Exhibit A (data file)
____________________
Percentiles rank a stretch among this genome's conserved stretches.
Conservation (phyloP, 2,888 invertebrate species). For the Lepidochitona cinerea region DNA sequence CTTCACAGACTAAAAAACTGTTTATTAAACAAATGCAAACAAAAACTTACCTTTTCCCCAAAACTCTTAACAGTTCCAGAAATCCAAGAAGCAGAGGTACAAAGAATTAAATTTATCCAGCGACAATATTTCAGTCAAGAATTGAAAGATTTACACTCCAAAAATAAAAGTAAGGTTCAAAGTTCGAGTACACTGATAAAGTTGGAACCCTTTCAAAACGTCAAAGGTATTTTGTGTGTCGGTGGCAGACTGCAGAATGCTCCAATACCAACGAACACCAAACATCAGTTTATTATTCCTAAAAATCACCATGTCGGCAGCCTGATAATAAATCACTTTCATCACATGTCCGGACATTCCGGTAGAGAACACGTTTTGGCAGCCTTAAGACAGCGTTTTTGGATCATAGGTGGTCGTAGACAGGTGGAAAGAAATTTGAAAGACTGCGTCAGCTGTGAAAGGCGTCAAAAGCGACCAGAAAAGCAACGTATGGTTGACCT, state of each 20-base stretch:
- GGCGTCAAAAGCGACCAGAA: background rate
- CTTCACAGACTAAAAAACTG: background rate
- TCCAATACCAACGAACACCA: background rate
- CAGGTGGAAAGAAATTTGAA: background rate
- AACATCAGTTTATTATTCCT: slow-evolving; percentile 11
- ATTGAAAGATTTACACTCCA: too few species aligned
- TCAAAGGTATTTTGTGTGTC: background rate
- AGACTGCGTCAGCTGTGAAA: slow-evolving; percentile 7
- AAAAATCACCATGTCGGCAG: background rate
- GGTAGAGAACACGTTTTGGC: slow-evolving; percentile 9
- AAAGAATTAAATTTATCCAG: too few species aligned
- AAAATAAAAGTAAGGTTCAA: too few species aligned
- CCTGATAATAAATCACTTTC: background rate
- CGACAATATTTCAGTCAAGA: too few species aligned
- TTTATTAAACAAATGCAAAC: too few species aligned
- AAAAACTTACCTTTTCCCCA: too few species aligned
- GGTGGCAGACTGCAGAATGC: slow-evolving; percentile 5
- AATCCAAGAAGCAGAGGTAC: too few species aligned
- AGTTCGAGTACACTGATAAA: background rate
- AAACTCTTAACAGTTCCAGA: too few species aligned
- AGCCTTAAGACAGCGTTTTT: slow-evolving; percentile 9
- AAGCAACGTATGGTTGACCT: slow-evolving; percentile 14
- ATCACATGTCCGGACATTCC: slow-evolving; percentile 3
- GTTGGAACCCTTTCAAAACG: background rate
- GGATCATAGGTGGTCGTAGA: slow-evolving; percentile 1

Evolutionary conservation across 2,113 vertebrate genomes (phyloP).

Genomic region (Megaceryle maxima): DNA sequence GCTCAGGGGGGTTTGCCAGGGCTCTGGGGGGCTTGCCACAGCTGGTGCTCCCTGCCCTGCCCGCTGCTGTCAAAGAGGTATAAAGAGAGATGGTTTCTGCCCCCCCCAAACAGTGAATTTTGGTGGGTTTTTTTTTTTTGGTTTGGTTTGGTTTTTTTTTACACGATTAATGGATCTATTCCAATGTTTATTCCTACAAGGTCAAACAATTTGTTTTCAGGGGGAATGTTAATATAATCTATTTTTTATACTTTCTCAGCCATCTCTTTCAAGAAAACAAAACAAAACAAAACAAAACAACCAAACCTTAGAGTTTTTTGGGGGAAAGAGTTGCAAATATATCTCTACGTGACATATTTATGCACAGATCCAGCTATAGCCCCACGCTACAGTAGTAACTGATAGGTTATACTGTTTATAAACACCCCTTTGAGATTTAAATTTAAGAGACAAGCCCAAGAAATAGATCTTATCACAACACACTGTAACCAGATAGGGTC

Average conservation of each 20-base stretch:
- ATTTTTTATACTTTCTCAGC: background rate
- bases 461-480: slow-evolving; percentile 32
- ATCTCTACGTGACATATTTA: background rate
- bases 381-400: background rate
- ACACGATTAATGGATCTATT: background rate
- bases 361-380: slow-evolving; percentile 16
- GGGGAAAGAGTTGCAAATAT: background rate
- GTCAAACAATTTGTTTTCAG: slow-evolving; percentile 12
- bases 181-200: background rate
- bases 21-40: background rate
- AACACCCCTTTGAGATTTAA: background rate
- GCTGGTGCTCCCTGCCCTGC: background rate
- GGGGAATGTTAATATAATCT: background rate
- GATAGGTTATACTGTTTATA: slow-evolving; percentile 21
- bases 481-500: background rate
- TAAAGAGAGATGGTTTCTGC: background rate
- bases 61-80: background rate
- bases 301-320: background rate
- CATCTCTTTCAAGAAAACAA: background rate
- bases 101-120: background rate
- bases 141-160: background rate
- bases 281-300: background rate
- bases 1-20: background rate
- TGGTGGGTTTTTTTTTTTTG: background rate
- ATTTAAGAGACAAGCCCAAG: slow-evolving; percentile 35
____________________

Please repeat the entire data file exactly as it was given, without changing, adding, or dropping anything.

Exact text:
Percentiles rank a stretch among this genome's conserved stretches.
Conservation (phyloP, 2,888 invertebrate species). For the Lepidochitona cinerea region DNA sequence CTTCACAGACTAAAAAACTGTTTATTAAACAAATGCAAACAAAAACTTACCTTTTCCCCAAAACTCTTAACAGTTCCAGAAATCCAAGAAGCAGAGGTACAAAGAATTAAATTTATCCAGCGACAATATTTCAGTCAAGAATTGAAAGATTTACACTCCAAAAATAAAAGTAAGGTTCAAAGTTCGAGTACACTGATAAAGTTGGAACCCTTTCAAAACGTCAAAGGTATTTTGTGTGTCGGTGGCAGACTGCAGAATGCTCCAATACCAACGAACACCAAACATCAGTTTATTATTCCTAAAAATCACCATGTCGGCAGCCTGATAATAAATCACTTTCATCACATGTCCGGACATTCCGGTAGAGAACACGTTTTGGCAGCCTTAAGACAGCGTTTTTGGATCATAGGTGGTCGTAGACAGGTGGAAAGAAATTTGAAAGACTGCGTCAGCTGTGAAAGGCGTCAAAAGCGACCAGAAAAGCAACGTATGGTTGACCT, state of each 20-base stretch:
- GGCGTCAAAAGCGACCAGAA: background rate
- CTTCACAGACTAAAAAACTG: background rate
- TCCAATACCAACGAACACCA: background rate
- CAGGTGGAAAGAAATTTGAA: background rate
- AACATCAGTTTATTATTCCT: slow-evolving; percentile 11
- ATTGAAAGATTTACACTCCA: too few species aligned
- TCAAAGGTATTTTGTGTGTC: background rate
- AGACTGCGTCAGCTGTGAAA: slow-evolving; percentile 7
- AAAAATCACCATGTCGGCAG: background rate
- GGTAGAGAACACGTTTTGGC: slow-evolving; percentile 9
- AAAGAATTAAATTTATCCAG: too few species aligned
- AAAATAAAAGTAAGGTTCAA: too few species aligned
- CCTGATAATAAATCACTTTC: background rate
- CGACAATATTTCAGTCAAGA: too few species aligned
- TTTATTAAACAAATGCAAAC: too few species aligned
- AAAAACTTACCTTTTCCCCA: too few species aligned
- GGTGGCAGACTGCAGAATGC: slow-evolving; percentile 5
- AATCCAAGAAGCAGAGGTAC: too few species aligned
- AGTTCGAGTACACTGATAAA: background rate
- AAACTCTTAACAGTTCCAGA: too few species aligned
- AGCCTTAAGACAGCGTTTTT: slow-evolving; percentile 9
- AAGCAACGTATGGTTGACCT: slow-evolving; percentile 14
- ATCACATGTCCGGACATTCC: slow-evolving; percentile 3
- GTTGGAACCCTTTCAAAACG: background rate
- GGATCATAGGTGGTCGTAGA: slow-evolving; percentile 1

Evolutionary conservation across 2,113 vertebrate genomes (phyloP).

Genomic region (Megaceryle maxima): DNA sequence GCTCAGGGGGGTTTGCCAGGGCTCTGGGGGGCTTGCCACAGCTGGTGCTCCCTGCCCTGCCCGCTGCTGTCAAAGAGGTATAAAGAGAGATGGTTTCTGCCCCCCCCAAACAGTGAATTTTGGTGGGTTTTTTTTTTTTGGTTTGGTTTGGTTTTTTTTTACACGATTAATGGATCTATTCCAATGTTTATTCCTACAAGGTCAAACAATTTGTTTTCAGGGGGAATGTTAATATAATCTATTTTTTATACTTTCTCAGCCATCTCTTTCAAGAAAACAAAACAAAACAAAACAAAACAACCAAACCTTAGAGTTTTTTGGGGGAAAGAGTTGCAAATATATCTCTACGTGACATATTTATGCACAGATCCAGCTATAGCCCCACGCTACAGTAGTAACTGATAGGTTATACTGTTTATAAACACCCCTTTGAGATTTAAATTTAAGAGACAAGCCCAAGAAATAGATCTTATCACAACACACTGTAACCAGATAGGGTC

Average conservation of each 20-base stretch:
- ATTTTTTATACTTTCTCAGC: background rate
- bases 461-480: slow-evolving; percentile 32
- ATCTCTACGTGACATATTTA: background rate
- bases 381-400: background rate
- ACACGATTAATGGATCTATT: background rate
- bases 361-380: slow-evolving; percentile 16
- GGGGAAAGAGTTGCAAATAT: background rate
- GTCAAACAATTTGTTTTCAG: slow-evolving; percentile 12
- bases 181-200: background rate
- bases 21-40: background rate
- AACACCCCTTTGAGATTTAA: background rate
- GCTGGTGCTCCCTGCCCTGC: background rate
- GGGGAATGTTAATATAATCT: background rate
- GATAGGTTATACTGTTTATA: slow-evolving; percentile 21
- bases 481-500: background rate
- TAAAGAGAGATGGTTTCTGC: background rate
- bases 61-80: background rate
- bases 301-320: background rate
- CATCTCTTTCAAGAAAACAA: background rate
- bases 101-120: background rate
- bases 141-160: background rate
- bases 281-300: background rate
- bases 1-20: background rate
- TGGTGGGTTTTTTTTTTTTG: background rate
- ATTTAAGAGACAAGCCCAAG: slow-evolving; percentile 35